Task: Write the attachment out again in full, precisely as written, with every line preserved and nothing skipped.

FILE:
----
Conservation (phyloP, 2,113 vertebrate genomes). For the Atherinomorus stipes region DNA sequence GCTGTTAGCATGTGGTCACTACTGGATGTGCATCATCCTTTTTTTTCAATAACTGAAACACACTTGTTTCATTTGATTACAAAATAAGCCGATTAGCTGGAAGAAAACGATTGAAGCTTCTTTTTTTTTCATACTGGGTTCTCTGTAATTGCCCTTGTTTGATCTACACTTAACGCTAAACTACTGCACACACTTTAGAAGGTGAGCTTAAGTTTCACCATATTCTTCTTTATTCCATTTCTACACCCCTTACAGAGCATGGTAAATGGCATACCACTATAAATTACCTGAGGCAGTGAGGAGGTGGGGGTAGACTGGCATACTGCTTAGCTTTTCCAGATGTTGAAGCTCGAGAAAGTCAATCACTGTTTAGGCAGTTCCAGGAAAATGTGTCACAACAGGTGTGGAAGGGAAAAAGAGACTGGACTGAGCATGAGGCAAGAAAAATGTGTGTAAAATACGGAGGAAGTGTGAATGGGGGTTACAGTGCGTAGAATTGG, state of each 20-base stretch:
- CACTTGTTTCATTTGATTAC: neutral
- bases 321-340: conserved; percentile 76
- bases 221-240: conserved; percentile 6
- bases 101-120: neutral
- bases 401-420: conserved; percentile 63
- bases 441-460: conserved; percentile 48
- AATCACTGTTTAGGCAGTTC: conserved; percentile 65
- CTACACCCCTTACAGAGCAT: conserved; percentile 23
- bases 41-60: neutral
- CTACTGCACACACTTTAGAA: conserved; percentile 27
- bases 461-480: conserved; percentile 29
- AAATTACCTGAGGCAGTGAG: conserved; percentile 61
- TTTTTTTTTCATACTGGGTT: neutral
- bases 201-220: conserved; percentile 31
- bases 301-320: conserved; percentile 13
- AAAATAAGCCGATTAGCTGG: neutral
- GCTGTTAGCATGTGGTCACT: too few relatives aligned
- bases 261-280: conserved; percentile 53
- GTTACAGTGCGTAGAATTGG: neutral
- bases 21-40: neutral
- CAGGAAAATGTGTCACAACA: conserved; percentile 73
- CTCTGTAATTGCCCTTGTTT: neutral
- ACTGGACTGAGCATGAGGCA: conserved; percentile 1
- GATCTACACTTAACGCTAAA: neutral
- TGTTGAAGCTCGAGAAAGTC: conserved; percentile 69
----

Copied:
Conservation (phyloP, 2,113 vertebrate genomes). For the Atherinomorus stipes region DNA sequence GCTGTTAGCATGTGGTCACTACTGGATGTGCATCATCCTTTTTTTTCAATAACTGAAACACACTTGTTTCATTTGATTACAAAATAAGCCGATTAGCTGGAAGAAAACGATTGAAGCTTCTTTTTTTTTCATACTGGGTTCTCTGTAATTGCCCTTGTTTGATCTACACTTAACGCTAAACTACTGCACACACTTTAGAAGGTGAGCTTAAGTTTCACCATATTCTTCTTTATTCCATTTCTACACCCCTTACAGAGCATGGTAAATGGCATACCACTATAAATTACCTGAGGCAGTGAGGAGGTGGGGGTAGACTGGCATACTGCTTAGCTTTTCCAGATGTTGAAGCTCGAGAAAGTCAATCACTGTTTAGGCAGTTCCAGGAAAATGTGTCACAACAGGTGTGGAAGGGAAAAAGAGACTGGACTGAGCATGAGGCAAGAAAAATGTGTGTAAAATACGGAGGAAGTGTGAATGGGGGTTACAGTGCGTAGAATTGG, state of each 20-base stretch:
- CACTTGTTTCATTTGATTAC: neutral
- bases 321-340: conserved; percentile 76
- bases 221-240: conserved; percentile 6
- bases 101-120: neutral
- bases 401-420: conserved; percentile 63
- bases 441-460: conserved; percentile 48
- AATCACTGTTTAGGCAGTTC: conserved; percentile 65
- CTACACCCCTTACAGAGCAT: conserved; percentile 23
- bases 41-60: neutral
- CTACTGCACACACTTTAGAA: conserved; percentile 27
- bases 461-480: conserved; percentile 29
- AAATTACCTGAGGCAGTGAG: conserved; percentile 61
- TTTTTTTTTCATACTGGGTT: neutral
- bases 201-220: conserved; percentile 31
- bases 301-320: conserved; percentile 13
- AAAATAAGCCGATTAGCTGG: neutral
- GCTGTTAGCATGTGGTCACT: too few relatives aligned
- bases 261-280: conserved; percentile 53
- GTTACAGTGCGTAGAATTGG: neutral
- bases 21-40: neutral
- CAGGAAAATGTGTCACAACA: conserved; percentile 73
- CTCTGTAATTGCCCTTGTTT: neutral
- ACTGGACTGAGCATGAGGCA: conserved; percentile 1
- GATCTACACTTAACGCTAAA: neutral
- TGTTGAAGCTCGAGAAAGTC: conserved; percentile 69